I wasn’t expecting to write about a double-digit rise for Aston Martin Lagonda Global Holdings (LSE: AML) any time soon. But that’s what happened, as the Aston Martin share price ended Tuesday with a 28% jump. And, as I write on Wednesday morning, the price is up further, for a 38% leap in less than two days.
To Aston Martin shareholders, it’s a welcome change that can’t have come too soon. Aston Martin is one of the biggest stock market casualties of the Covid-19 crash, losing more than 70% by last week. And, looking further back, the picture is even worse. The Aston Martin share price had crashed by a staggering 92% since flotation, in less than two years.
Good news at last
The reason for the latest rebound? On Tuesday, the company announced the departure of chief executive Andy Palmer, effective immediately. There’ll be a brief interim period under the guidance of chief manufacturing operations officer Keith Stanton. After that, on 1 August, Tobias Moers, CEO of Mercedes-AMG, will take the reins.
Does this mean the troubles could be over and the Aston Martin share price is now too low? It very possibly could be. But Moers has a challenging task ahead of him, to say the least. The coronavirus pandemic certainly made the outlook for Aston Martin seem even more bleak. But even before that, turning the company round was never going to be easy.
The news of the new boss’s appointment came on the same day that McLaren announced cutbacks and redundancies. McLaren has been hit on two fronts. Firstly, its sales have been falling due to Covid-19. And its advertising revenue has been impacted too, as the lockdown rules have halted sporting activities.
But maybe the news of a new boss has come at the best possible time, when things were looking their darkest. I think there’s a very good chance of an improvement in demand when the Covid-19 threat recedes and the FTSE 100 crash looks to be over. And, on that basis, I’m tempted to think the Aston Martin share price has been unfairly depressed. The market might have got the balance between risk and potential reward wrong, and the outlook could be too pessimistic.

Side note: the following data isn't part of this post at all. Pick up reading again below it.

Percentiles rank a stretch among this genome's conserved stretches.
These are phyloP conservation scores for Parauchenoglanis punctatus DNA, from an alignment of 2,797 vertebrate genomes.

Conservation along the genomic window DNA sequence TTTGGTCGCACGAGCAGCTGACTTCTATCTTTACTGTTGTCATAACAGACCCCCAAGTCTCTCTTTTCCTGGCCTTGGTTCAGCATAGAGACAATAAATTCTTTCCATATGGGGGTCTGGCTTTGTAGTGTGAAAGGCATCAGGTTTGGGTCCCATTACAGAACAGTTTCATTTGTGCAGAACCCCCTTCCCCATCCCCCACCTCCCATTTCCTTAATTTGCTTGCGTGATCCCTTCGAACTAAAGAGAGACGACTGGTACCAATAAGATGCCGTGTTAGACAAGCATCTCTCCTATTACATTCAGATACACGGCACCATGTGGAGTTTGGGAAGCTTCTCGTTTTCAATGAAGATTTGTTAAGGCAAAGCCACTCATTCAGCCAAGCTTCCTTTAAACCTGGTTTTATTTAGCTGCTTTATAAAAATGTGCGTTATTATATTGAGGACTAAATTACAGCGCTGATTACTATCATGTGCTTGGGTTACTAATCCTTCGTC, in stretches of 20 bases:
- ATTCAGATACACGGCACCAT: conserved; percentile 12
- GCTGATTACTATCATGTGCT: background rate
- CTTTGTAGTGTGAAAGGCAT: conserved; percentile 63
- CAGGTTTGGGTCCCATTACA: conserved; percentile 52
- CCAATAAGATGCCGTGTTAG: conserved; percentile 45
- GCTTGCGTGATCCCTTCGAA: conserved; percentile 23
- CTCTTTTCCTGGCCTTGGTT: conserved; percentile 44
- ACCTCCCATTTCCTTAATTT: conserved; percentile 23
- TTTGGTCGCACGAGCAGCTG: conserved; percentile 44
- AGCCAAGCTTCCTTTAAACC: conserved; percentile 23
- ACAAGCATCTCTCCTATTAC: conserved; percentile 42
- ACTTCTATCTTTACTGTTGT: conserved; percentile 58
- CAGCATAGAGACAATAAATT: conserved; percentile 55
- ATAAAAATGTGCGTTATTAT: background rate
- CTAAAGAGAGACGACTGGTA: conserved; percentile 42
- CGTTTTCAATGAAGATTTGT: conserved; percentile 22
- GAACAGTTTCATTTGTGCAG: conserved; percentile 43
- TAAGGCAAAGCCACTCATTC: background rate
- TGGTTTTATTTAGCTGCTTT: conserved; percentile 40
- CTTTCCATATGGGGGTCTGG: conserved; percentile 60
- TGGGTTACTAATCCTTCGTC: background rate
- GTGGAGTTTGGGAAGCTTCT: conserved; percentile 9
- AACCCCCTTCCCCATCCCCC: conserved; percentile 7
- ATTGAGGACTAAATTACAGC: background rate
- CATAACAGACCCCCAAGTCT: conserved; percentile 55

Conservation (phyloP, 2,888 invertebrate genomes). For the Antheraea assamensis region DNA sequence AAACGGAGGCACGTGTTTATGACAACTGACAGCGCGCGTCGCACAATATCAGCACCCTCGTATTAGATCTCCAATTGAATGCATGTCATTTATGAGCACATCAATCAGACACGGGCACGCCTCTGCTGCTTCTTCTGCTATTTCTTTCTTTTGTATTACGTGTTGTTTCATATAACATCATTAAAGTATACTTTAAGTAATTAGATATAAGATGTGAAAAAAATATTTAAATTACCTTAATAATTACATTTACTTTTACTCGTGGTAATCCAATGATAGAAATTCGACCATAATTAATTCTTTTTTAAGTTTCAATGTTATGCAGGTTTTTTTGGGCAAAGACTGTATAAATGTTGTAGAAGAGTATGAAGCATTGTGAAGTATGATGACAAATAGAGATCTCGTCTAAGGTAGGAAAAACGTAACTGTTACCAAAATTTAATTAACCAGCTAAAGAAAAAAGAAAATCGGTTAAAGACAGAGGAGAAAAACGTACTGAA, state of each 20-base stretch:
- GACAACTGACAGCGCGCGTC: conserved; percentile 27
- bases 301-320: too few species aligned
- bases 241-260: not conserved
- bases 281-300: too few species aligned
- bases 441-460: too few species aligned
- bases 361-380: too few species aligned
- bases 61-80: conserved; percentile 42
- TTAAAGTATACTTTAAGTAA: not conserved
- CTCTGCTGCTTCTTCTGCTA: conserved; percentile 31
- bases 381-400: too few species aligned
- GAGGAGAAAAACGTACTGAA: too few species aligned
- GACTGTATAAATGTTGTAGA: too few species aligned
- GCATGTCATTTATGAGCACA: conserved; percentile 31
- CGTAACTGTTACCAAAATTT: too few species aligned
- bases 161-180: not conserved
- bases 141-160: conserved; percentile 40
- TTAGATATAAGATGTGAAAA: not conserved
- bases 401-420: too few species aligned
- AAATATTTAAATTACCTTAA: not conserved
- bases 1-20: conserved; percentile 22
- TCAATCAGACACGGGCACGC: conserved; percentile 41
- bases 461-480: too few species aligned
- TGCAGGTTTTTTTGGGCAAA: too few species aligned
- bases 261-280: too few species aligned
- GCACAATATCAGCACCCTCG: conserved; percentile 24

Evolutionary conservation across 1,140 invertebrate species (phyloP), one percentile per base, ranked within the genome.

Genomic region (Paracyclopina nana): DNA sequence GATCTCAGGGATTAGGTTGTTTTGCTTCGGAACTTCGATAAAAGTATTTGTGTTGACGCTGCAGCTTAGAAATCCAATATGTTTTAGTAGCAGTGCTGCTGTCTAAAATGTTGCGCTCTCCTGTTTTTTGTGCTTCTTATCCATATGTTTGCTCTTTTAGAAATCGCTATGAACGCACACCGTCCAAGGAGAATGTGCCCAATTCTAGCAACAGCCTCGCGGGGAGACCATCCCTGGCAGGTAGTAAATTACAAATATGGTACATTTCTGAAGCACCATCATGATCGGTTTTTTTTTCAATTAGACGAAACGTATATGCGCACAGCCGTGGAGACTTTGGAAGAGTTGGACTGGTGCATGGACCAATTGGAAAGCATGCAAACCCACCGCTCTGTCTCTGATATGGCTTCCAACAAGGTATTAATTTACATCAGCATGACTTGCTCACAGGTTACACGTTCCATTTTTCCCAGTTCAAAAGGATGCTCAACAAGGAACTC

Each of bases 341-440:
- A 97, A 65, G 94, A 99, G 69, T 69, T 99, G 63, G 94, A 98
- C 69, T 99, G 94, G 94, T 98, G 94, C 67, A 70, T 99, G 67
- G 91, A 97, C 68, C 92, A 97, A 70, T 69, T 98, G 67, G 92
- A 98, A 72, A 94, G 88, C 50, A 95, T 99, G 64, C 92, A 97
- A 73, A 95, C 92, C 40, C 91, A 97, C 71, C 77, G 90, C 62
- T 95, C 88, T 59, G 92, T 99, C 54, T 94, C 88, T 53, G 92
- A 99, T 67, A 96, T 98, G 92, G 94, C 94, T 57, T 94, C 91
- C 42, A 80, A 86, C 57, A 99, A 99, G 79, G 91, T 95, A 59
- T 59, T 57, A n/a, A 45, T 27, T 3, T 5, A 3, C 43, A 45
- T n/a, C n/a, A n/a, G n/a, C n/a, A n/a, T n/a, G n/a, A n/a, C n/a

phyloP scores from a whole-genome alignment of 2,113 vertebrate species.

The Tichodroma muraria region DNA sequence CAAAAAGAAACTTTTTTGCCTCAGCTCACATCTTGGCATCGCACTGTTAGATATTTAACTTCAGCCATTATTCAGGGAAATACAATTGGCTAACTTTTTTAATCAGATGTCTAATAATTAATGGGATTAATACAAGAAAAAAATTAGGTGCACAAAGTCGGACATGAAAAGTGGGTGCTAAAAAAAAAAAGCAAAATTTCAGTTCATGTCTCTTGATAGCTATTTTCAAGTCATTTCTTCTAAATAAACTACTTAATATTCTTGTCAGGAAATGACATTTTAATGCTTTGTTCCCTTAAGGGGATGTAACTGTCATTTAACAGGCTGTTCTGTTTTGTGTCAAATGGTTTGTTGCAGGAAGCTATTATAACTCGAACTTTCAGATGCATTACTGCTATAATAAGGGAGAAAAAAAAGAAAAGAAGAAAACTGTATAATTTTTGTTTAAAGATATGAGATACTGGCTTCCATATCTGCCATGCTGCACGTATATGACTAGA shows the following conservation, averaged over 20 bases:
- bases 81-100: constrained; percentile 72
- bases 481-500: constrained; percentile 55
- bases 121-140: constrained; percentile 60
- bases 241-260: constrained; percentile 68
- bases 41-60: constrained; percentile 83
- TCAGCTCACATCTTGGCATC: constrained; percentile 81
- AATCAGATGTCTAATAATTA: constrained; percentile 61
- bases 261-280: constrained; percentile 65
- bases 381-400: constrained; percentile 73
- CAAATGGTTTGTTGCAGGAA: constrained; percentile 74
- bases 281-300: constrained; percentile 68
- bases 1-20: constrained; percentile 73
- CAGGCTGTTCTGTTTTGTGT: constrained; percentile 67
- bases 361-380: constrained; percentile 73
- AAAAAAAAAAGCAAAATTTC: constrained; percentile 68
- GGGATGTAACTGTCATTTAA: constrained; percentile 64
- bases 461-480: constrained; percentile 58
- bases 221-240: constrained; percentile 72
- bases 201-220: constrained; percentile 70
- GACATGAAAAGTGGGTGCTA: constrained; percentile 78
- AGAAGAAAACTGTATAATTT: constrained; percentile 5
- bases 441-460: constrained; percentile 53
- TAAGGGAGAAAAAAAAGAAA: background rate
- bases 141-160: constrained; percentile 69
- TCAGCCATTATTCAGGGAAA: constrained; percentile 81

Aston Martin share price
But two things put me off the Aston Martin share price right now. One is that we might not have seen the end of the FTSE 100 slump. I fact, I think there’s a strong possibility we might suffer a second stock market crash in the coming months.
Then there’s the long-term outlook for Aston Martin. I still see a lot of problems facing the company, and I don’t see a quick fix. It will surely be a long battle to turn Aston Martin towards profit, and financial pressure isn’t going to go away. The firm did pull off a successful rights issue in April, but at the cost of diluting existing shareholders. I fear Aston Martin will need more new funding in the coming years.
As the long term is what I really care about, I’m steering clear.
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Alan Oscroft has no position in any of the shares mentioned. The Motley Fool UK has no position in any of the shares mentioned. Views expressed on the companies mentioned in this article are those of the writer and therefore may differ from the official recommendations we make in our subscription services such as Share Advisor, Hidden Winners and Pro. Here at The Motley Fool we believe that considering a diverse range of insights makes us better investors.